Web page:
The Triplets of Belleville Turns 15

Canadian Cycling Magazine - - CONTENTS - by Dan Dakin

Look­ing back at the an­i­mated cy­clists suffering through le Tour

“When you’re born in France, the Tour is a re­ally big cul­tural thing,” said Syl­vain Chomet, an award­win­ning an­i­ma­tor and film di­rec­tor. It was this con­nec­tion with cy­cling that led him to write The trip lets of belleville, a quirky an­i­mated film re­leased 15 years ago that went on to win mul­ti­ple awards, in­clud­ing a Ge­nie award for best mo­tion pic­ture in Canada in 2005.

With very lit­tle di­a­logue, Triplets uses an­i­ma­tion and an in­cred­i­ble sound­track to tell the story of Cham­pion, a cy­clist who is kid­napped dur­ing the Tour de France by the mafia and brought across the At­lantic to Belleville (which bears a strik­ing re­sem­blance to New York). It’s up to his grand­mother, her dog and the sing­ing and danc­ing Belleville triplets to save him.

The an­i­ma­tion is a combination of hand-drawn cells with 3d com­puter-gen­er­ated im­ages that take view­ers through a car­i­ca­tured world of pro­fes­sional cy­cling, the mafia and North Amer­i­can ex­cess. The film is bizarre and bril­liant at the same time. Chomet said he wrote Triplets to prove what could be done with an­i­ma­tion. “I was very frus­trated with all the jobs I was be­ing of­fered at the time,” he said. “I tried to take my re­venge on this pile of shit an­i­ma­tion that was out there then and is still true to­day. I was a bit re­bel­lious when we made the sto­ry­board, but be­cause it was so full of these dif­fer­ent things, ev­ery­one jumped on board.”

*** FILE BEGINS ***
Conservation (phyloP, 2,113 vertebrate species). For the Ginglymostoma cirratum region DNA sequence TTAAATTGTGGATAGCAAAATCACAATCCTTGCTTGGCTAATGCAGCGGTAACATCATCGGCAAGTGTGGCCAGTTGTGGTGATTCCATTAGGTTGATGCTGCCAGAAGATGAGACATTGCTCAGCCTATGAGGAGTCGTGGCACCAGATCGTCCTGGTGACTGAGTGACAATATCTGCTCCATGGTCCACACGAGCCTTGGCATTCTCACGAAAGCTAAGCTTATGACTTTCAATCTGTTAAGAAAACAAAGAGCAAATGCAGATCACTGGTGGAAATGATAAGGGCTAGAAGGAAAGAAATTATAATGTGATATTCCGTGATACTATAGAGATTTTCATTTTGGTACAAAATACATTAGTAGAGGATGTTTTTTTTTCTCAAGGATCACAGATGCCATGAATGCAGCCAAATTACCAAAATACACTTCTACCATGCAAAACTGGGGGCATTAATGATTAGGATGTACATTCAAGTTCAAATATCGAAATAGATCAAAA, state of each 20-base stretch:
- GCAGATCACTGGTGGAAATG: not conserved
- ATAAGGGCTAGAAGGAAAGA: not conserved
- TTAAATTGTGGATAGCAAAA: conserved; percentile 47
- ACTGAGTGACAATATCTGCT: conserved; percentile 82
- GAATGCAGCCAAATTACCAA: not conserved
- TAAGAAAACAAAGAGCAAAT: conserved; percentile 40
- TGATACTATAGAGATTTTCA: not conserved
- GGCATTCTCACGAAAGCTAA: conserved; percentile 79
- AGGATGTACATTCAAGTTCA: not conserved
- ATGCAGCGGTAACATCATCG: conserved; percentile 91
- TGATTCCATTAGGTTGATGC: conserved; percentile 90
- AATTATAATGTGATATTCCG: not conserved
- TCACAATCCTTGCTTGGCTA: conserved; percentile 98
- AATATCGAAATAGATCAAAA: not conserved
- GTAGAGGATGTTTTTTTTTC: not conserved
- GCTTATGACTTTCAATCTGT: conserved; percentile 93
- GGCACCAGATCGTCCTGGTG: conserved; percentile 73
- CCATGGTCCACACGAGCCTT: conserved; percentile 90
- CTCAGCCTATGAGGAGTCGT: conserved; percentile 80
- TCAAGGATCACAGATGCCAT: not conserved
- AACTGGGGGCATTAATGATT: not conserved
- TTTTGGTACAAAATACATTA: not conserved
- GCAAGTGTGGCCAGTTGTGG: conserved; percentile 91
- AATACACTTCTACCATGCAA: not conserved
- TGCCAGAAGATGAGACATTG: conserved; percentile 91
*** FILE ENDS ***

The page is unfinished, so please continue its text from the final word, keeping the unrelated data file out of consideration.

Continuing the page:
One of the things that jumps out to view­ers is the bizarre shape of the cy­clist char­ac­ters in the film. “I’ve al­ways been very im­pressed by the the shape of cy­clists. Their legs are very strong and their tops are much thin­ner. It’s like they’re an ex­ten­sion of the bike. When I be­came an an­i­ma­tor and re­ally started look­ing at how to cap­ture how peo­ple move, I was look­ing at these guys and thought, they’re not even made to walk,” Chomet said.

Chomet was l iving i n Mon­treal when he pro­duced the film, which led to a largely Cana­dian pro­duc­tion team high­lighted by pro­ducer Paul Cadieux and mu­sic com­poser Benoît Charest, who re­ceived a 2004 Os­car nom­i­na­tion along with Chomet for the film’s theme song. The triplets of belle ville was also nom­i­nated for a best an­i­mated fea­ture at the Academy Awards that year, where it lost to Pixar’s Find­ingnemo. Triplets did, how­ever, go on to re­ceive crit­i­cal ac­claim, along with 40 award nom­i­na­tions and 19 wins around the world.

While Belleville is a made-up city name, Chomet laughed one day when he was driv­ing to Toronto from Mon­treal and re­al­ized there was a real Belleville in On­tario. Belleville (es­sen­tially a New York car­i­ca­ture) is an amal­ga­ma­tion of var­i­ous big cities around the world, but Chomet said the rooftops are mod­elled af­ter what can be found on the old build­ings of Mon­treal and Que­bec City.

Chomet loved liv­ing and work­ing in Mon­treal be­cause it was a “cheap place to l ive that felt like a big vil­lage with lots of things to do, but a small vil­lage be­cause ev­ery­one knew ev­ery­one.”

He set­tled on the early 1960s for the film’s set­ting, so the Tour de France scenes re­flect that era with Jac­ques An­quetil used as the pri­mary ref­er­ence point. “He was the big rider at the time,” Chomet said.

Chomet hasn’t ruled out a se­quel to the 2003 clas­sic. “I’ve got a project to do an­other story, but this one isn’t with cy­clists. It’s an­other story based on the triplets, and this time fo­cuses on their fa­ther. It’s very Cana­dian,” he said.

“When I be­came an an­i­ma­tor and re­ally started look­ing at how to cap­ture how peo­ple move, I was look­ing at these cy­clists and thought, they’re not even made to walk.”

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